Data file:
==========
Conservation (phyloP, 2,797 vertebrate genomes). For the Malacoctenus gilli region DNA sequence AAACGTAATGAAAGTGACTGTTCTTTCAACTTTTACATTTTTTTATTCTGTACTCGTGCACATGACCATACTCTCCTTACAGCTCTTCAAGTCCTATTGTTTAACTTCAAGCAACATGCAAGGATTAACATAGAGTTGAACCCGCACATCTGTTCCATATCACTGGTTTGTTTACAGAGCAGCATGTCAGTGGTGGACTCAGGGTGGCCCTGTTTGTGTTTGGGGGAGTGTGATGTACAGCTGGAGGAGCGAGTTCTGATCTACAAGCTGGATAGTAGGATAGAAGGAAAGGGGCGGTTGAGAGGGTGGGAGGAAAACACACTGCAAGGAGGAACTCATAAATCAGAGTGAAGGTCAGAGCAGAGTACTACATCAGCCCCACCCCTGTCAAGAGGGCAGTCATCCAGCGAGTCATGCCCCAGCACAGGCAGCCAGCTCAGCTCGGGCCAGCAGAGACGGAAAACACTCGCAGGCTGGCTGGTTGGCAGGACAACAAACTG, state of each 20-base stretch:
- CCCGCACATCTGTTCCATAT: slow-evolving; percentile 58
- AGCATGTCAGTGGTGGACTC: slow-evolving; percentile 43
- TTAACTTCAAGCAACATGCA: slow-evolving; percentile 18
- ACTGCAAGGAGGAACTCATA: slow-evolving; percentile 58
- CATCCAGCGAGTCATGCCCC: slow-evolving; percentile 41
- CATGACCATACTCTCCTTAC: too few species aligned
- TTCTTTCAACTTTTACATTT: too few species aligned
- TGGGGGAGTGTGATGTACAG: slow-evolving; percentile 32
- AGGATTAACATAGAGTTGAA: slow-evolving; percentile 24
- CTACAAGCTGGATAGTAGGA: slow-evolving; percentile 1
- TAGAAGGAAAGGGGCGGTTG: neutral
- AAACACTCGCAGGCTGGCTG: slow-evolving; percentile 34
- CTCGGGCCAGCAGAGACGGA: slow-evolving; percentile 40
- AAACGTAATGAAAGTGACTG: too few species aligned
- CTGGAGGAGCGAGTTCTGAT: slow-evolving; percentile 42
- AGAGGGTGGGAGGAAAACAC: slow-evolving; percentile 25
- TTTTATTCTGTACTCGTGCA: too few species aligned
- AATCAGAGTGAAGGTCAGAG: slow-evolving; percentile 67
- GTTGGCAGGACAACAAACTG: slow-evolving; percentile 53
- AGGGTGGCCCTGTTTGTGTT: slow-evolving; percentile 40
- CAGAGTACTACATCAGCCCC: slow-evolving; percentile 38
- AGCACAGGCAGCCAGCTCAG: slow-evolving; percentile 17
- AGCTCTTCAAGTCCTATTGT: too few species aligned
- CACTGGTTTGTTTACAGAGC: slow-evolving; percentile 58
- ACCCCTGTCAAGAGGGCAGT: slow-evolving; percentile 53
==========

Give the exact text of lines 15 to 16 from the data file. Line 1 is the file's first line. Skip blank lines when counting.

- AAACGTAATGAAAGTGACTG: too few species aligned
- CTGGAGGAGCGAGTTCTGAT: slow-evolving; percentile 42